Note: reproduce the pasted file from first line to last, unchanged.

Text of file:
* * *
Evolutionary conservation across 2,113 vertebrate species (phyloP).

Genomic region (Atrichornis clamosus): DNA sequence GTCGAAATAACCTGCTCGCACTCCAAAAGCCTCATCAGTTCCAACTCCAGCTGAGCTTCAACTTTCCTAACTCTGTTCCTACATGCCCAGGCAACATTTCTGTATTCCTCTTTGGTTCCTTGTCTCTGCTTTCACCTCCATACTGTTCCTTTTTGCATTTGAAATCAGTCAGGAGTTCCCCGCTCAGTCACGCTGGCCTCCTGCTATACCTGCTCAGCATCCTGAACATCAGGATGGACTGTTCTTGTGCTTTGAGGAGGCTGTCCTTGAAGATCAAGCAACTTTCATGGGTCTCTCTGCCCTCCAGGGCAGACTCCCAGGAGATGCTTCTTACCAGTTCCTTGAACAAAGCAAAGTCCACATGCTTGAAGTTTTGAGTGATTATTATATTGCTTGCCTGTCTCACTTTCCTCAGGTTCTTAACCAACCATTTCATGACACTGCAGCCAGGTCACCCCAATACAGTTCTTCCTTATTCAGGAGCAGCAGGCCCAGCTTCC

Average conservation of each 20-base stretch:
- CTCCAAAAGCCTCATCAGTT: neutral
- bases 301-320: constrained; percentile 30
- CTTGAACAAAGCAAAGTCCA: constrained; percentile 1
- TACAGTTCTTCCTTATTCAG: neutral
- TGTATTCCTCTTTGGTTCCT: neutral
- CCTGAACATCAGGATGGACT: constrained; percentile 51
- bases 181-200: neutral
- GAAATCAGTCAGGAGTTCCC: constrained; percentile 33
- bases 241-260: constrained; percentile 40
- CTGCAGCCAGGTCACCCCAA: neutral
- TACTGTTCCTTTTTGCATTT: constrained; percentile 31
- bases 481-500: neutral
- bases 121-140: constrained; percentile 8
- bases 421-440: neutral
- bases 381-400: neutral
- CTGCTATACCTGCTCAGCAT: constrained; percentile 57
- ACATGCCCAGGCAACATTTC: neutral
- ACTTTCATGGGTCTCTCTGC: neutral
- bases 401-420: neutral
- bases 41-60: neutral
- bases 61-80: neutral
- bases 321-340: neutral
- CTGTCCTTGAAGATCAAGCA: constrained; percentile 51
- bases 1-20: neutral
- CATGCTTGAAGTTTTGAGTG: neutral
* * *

Evolutionary conservation across 2,113 vertebrate species (phyloP).

Genomic region (Atrichornis clamosus): DNA sequence GTCGAAATAACCTGCTCGCACTCCAAAAGCCTCATCAGTTCCAACTCCAGCTGAGCTTCAACTTTCCTAACTCTGTTCCTACATGCCCAGGCAACATTTCTGTATTCCTCTTTGGTTCCTTGTCTCTGCTTTCACCTCCATACTGTTCCTTTTTGCATTTGAAATCAGTCAGGAGTTCCCCGCTCAGTCACGCTGGCCTCCTGCTATACCTGCTCAGCATCCTGAACATCAGGATGGACTGTTCTTGTGCTTTGAGGAGGCTGTCCTTGAAGATCAAGCAACTTTCATGGGTCTCTCTGCCCTCCAGGGCAGACTCCCAGGAGATGCTTCTTACCAGTTCCTTGAACAAAGCAAAGTCCACATGCTTGAAGTTTTGAGTGATTATTATATTGCTTGCCTGTCTCACTTTCCTCAGGTTCTTAACCAACCATTTCATGACACTGCAGCCAGGTCACCCCAATACAGTTCTTCCTTATTCAGGAGCAGCAGGCCCAGCTTCC

Average conservation of each 20-base stretch:
- CTCCAAAAGCCTCATCAGTT: neutral
- bases 301-320: constrained; percentile 30
- CTTGAACAAAGCAAAGTCCA: constrained; percentile 1
- TACAGTTCTTCCTTATTCAG: neutral
- TGTATTCCTCTTTGGTTCCT: neutral
- CCTGAACATCAGGATGGACT: constrained; percentile 51
- bases 181-200: neutral
- GAAATCAGTCAGGAGTTCCC: constrained; percentile 33
- bases 241-260: constrained; percentile 40
- CTGCAGCCAGGTCACCCCAA: neutral
- TACTGTTCCTTTTTGCATTT: constrained; percentile 31
- bases 481-500: neutral
- bases 121-140: constrained; percentile 8
- bases 421-440: neutral
- bases 381-400: neutral
- CTGCTATACCTGCTCAGCAT: constrained; percentile 57
- ACATGCCCAGGCAACATTTC: neutral
- ACTTTCATGGGTCTCTCTGC: neutral
- bases 401-420: neutral
- bases 41-60: neutral
- bases 61-80: neutral
- bases 321-340: neutral
- CTGTCCTTGAAGATCAAGCA: constrained; percentile 51
- bases 1-20: neutral
- CATGCTTGAAGTTTTGAGTG: neutral